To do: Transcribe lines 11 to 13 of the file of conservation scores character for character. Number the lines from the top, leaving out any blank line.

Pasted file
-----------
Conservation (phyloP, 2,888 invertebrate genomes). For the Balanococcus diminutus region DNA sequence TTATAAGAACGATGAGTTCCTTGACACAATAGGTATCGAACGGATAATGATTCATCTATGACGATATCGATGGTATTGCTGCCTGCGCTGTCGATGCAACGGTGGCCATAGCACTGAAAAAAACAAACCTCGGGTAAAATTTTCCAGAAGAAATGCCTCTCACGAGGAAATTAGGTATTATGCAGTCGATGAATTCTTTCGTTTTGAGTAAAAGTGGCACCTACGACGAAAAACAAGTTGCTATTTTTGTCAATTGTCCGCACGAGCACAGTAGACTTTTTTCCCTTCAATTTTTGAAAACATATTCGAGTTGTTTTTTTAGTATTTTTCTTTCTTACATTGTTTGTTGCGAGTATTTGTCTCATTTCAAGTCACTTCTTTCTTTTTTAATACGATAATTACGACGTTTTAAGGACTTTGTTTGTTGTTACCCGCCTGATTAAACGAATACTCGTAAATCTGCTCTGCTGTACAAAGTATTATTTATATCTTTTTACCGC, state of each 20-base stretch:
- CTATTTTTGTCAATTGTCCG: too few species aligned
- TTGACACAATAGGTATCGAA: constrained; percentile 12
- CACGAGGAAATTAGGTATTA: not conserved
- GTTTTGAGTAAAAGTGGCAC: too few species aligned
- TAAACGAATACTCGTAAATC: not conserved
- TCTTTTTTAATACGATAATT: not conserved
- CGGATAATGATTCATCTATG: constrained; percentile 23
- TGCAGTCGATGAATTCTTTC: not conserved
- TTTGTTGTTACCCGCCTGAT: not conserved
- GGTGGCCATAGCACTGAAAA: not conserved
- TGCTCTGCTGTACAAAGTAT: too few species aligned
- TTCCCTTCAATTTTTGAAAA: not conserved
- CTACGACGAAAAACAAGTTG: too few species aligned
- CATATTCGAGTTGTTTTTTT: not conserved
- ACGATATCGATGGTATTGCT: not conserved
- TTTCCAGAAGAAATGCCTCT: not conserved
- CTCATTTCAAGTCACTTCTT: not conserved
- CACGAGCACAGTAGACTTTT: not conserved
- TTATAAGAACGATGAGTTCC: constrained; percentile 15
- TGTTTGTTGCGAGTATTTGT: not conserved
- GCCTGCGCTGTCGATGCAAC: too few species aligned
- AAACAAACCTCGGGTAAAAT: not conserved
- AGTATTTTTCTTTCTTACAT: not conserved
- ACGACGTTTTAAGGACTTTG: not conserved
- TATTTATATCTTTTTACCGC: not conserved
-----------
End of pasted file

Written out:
- GGTGGCCATAGCACTGAAAA: not conserved
- TGCTCTGCTGTACAAAGTAT: too few species aligned
- TTCCCTTCAATTTTTGAAAA: not conserved